New volunteers sought to work in Bradford's Victorian police cells that appeared in Peaky Blinders

The courtroom dates from 1853
The courtroom dates from 1853
0
Have your say

Bradford Police Museum trustees are recruiting new volunteers to help take care of the preserved Victorian courtroom and cells.

The former police station can found deep within Bradford City Hall, and was in operation from 1873 until 1974 before becoming a museum dedicated to the history of crime and policing in 2015.

The cells have accommodated many notorious criminals - including a Nazi bomber crew whose plane crashed nearby

The cells have accommodated many notorious criminals - including a Nazi bomber crew whose plane crashed nearby

Hundreds of murderers passed through the site, as well as innumerable other common criminals, and the great escapologist Harry Houdini managed to break free from the jail in just 20 minutes during a publicity stunt in 1904.

Auction of railway memorabilia from Bridlington Station buffet expected to fetch £30,000
The Victorian courtroom has been used to film Official Secrets, Emmerdale, Agatha Christie's The ABC Murders and Peaky Blinders.

Today, the cells, courtroom and parade room are open to the public as the Bradford Police Museum, a sometimes-ghoulish visitor attraction which has become one of the city's hidden gems.

Many of the museum's volunteers are retired police officers, but trustees are keen to expand the workforce to include people from a wider range of backgrounds.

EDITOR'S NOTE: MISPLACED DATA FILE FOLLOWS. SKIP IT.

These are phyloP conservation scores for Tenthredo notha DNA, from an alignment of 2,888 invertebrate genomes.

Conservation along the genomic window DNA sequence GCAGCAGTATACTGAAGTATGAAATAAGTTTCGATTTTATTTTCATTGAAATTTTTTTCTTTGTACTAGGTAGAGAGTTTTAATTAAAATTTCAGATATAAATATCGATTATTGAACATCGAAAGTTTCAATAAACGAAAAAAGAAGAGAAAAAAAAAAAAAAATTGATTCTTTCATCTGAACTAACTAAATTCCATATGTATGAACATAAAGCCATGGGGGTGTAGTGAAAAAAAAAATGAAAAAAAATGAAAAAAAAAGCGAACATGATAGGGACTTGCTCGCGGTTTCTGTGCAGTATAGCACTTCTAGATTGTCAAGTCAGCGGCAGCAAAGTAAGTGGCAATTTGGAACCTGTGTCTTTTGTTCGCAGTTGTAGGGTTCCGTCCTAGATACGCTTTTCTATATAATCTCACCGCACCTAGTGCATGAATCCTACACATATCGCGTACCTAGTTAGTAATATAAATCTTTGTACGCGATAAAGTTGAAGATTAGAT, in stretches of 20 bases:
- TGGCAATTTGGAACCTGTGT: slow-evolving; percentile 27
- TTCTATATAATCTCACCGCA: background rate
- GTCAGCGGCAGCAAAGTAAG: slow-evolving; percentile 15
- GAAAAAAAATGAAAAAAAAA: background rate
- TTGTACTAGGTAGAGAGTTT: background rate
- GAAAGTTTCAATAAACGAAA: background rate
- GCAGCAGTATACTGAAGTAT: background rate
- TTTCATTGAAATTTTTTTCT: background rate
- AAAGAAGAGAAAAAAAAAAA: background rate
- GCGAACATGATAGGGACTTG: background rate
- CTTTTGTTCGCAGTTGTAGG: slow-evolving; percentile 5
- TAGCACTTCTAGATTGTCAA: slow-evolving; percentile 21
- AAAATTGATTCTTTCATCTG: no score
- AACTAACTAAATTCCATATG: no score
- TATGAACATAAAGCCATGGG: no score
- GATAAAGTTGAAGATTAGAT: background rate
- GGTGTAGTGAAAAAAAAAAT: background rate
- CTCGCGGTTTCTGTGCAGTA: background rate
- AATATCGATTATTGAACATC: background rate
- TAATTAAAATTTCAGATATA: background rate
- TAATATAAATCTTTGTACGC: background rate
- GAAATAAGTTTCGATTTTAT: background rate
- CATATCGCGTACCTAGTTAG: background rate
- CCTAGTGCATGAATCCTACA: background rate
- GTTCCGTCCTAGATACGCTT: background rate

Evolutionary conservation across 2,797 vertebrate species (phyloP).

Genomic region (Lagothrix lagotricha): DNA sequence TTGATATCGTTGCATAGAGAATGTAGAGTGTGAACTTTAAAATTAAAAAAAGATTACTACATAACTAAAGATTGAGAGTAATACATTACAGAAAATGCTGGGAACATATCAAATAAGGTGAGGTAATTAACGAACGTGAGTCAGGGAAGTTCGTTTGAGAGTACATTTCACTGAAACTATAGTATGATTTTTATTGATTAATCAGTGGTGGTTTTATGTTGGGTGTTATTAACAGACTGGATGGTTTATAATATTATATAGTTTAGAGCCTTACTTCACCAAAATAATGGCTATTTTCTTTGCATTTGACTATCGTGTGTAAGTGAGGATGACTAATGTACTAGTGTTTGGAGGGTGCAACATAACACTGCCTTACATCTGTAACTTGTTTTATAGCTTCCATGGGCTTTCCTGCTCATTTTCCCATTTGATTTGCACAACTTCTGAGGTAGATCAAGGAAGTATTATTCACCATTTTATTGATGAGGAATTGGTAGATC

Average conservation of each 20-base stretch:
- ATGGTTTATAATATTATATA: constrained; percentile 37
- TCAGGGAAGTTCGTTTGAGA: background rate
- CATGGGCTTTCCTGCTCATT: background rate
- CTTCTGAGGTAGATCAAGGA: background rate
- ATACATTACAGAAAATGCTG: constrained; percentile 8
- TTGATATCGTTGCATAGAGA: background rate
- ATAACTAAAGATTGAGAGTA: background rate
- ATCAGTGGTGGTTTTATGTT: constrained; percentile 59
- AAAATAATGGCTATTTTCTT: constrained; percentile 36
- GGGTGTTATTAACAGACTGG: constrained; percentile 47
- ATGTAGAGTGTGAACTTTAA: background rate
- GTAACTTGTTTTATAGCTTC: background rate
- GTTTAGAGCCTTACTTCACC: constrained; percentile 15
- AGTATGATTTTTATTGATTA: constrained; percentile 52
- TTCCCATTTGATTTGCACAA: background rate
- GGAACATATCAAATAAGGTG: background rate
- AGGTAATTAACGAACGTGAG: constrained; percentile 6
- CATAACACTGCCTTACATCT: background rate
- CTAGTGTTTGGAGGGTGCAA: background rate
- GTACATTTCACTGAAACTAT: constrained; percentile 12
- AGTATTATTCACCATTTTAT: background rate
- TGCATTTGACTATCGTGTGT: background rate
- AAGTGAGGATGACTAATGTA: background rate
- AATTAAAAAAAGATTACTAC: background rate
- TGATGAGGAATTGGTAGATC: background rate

The staff look after a collection of memorabilia on display in the old parade room that includes an old Velocette 'Noddy' motorcycle, Victorian truncheons and other artifacts spanning 150 years of law enforcement in Bradford.

They also lead tours, man the ticket desk and run events such as the Halloween ghost walk and mock trials. A further collection of historic police vehicles is kept off-site.

The courtroom is preserved as it would have looked in 1900. Around 5,000 visitors per year are admitted to the museum, which is open on Fridays and Saturdays between March and November.

The museum tells the story of Bradford's pioneering police force, which was the first outside London to use fingerprint evidence to secure a conviction, the first to use a taped murder confession in court - it was recorded covertly in the City Hall cells - and the first to use colour photography in the 1930s.

An open morning will be held on Saturday February 15 from 9.30am-12pm for anyone interested in becoming a volunteer custodian.

Roles available include tour guides, curators, vehicle mechanics and meet and greet staff.

Museum director Martin Baines said:-

“We’re an independent museum staffed purely by volunteers, so we really do rely on people who are passionate about preserving Bradford’s heritage to help us run the place. Volunteering at the museum is incredibly rewarding, and people tend to learn something new and fascinating every time they come here.

"It’s such a unique and historic space to work in, truly one of Bradford’s hidden gems. I would like to welcome anyone who’s interested in joining us to come along to our open morning and find out a bit more for themselves. There’s no obligation to volunteer, and we promise not to lock you in the cells!”